Q: I'm a carpenter and I've been an entrepreneur for 12 years now. I feel like I'm still struggling to make ends meet and to feel fulfilled. I find the idea of working for someone else depressing, but I don't know how to feel excited about my business when it's at the mercy of low demand and low market prices. How do you keep going and stay inspired to run your own business?
Congratulations! You have taken your business a lot further than the majority of people who embark on the entrepreneurial life. The harsh reality is that most small businesses fail, and it takes a lot of work, vision and the right kind of spirit to push through into longevity. So you have certainly proven yourself to possess the right qualities to be an entrepreneur just by staying in the game for so long.
What I do hear in between the lines is that, while you might have the right ingredients to push through and keep your business going, you might lack some clear focus about where exactly you want your business to be. It sounds a little bit like you're letting your business run you, rather than the other way around. Certainly there are different fields where it's harder to rise above being a service provider, and areas where the economic climate creates challenges, and it sounds like your chosen field might be one where it's a little bit more difficult to stand out. I'd still argue there are always ways to differentiate yourself and your business by having a unique core product, and by making efforts to think differently about the way you market your business and/or the way you provide your services.
Here are some ways I personally try to keep those entrepreneurial fires burning:
1. Reassess your focus
I try to reassess my focus often, and not be afraid of readjusting my course when I feel the pull to do so. There is certainly value in consistency, but if you are in business to achieve a certain lifestyle (rather than building a business with the view of growing or selling it), I think it's vital to listen to yourself and where your energy is pulling you towards. The biggest successes tend to happen when you are doing something you feel passionate about.
2. Come up with new products or ways of providing a service
You don't need to change the whole concept every time you start feeling dispirited, but even just rethinking the kind of product or service you provide can give you a fresh kick of inspiration and rejuvenate your business.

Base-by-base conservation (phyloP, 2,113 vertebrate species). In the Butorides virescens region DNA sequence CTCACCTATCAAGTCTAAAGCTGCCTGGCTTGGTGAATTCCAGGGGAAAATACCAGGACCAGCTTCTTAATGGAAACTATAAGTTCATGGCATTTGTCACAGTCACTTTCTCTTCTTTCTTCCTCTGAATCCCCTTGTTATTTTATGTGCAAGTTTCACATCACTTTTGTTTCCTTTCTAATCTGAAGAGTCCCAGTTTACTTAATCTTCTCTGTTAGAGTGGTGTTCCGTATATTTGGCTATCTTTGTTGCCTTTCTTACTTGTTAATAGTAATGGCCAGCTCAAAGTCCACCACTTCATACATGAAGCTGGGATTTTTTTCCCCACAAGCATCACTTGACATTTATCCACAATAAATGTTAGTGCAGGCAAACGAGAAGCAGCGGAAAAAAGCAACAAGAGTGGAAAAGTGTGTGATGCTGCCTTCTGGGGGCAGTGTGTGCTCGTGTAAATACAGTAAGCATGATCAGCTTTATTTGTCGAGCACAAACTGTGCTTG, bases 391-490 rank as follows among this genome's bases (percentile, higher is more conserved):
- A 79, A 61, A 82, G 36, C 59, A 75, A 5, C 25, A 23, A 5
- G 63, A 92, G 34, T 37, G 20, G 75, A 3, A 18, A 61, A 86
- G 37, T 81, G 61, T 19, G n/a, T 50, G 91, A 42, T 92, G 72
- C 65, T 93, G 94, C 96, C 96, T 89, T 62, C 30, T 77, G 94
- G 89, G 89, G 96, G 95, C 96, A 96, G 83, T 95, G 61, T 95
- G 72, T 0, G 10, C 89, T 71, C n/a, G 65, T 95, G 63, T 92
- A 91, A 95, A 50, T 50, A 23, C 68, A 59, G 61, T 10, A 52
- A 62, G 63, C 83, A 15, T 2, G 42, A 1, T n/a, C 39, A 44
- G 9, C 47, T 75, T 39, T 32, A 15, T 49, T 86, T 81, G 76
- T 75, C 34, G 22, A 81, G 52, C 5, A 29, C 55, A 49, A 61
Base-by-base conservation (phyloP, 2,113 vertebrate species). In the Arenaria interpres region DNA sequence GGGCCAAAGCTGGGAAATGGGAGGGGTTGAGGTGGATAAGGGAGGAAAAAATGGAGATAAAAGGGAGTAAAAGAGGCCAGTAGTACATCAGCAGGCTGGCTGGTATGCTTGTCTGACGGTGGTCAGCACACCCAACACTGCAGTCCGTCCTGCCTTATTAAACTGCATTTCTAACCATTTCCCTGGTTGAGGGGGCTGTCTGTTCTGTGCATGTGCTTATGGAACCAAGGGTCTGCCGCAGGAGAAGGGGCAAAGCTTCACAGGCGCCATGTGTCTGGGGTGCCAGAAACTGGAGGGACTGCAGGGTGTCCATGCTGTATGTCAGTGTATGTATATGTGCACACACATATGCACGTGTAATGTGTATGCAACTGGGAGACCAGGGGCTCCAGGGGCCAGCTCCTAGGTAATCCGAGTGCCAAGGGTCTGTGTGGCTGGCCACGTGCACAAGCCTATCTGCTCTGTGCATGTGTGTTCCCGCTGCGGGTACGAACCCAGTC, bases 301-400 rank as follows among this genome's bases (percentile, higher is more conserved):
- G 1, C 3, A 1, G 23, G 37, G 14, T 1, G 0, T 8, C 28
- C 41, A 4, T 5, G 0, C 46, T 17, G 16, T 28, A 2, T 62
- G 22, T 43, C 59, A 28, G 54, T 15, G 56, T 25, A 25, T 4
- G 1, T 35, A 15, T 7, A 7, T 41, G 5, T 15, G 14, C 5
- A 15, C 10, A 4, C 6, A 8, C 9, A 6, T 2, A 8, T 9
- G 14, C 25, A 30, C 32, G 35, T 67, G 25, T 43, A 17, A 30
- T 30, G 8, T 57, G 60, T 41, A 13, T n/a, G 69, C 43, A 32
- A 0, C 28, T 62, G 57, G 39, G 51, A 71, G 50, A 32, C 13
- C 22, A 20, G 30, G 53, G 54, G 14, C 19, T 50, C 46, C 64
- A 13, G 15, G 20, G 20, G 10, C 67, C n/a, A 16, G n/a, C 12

Having a skill set of a carpenter seems like such an exciting opportunity to me. I don't know how you are utilising those skills at the moment, but it sounds like it is more as a service provider rather than an artisan. One way to ignite that fire could be to try to leverage both sides of your craft and add an artisan element to what you do. Perhaps you could join forces with an up-and-coming designer to come up with a completely new concept for an every day item, and start marketing that through social media? To begin with, you could do something like this slowly on the side in order to test the market without having to change the core of your business, which is keeping you afloat at the moment. Even if it wouldn't result in a successful product, I bet it would give your creativity a boost and make you appreciate the things you love about your craft. You might also want to check out the 7 days of new ideas course, which could help you come up with ways to stay inspired and innovate new ways to approach you business.
3. Remember to take time out
It's easy to work around the clock, and without holidays, when you are feeling the pressure of keeping your business afloat. But sometimes the best thing to do is to take some time out in order to clear your head and allow space for new ideas. So take a few days and just sit and watch the ocean, or read books not related to your field or travel to a different culture if you have the means to do so. You'll find that having some time off from your routine and everyday thoughts will give you a different perspective, and can jolt something in you that could be vital for the future of your business.
4. Don't fear failure
I think there are many things you can do before there would be a reason to give up on your business, but what I do want to put out there is this: if you do come to a point where, despite everything you've tried, you are not making enough of an income and your business is not providing you with any joy, there is no shame in deciding to walk away and try something else. There are so many ways you can navigate the entrepreneurial life, but if you can honestly say that no aspect of your business, or the possibilities of what your business could be, excites you, that's the time to fundamentally change things. It's not called failure, it's called having one short life and not wasting it doing something that doesn't nourish you in any way.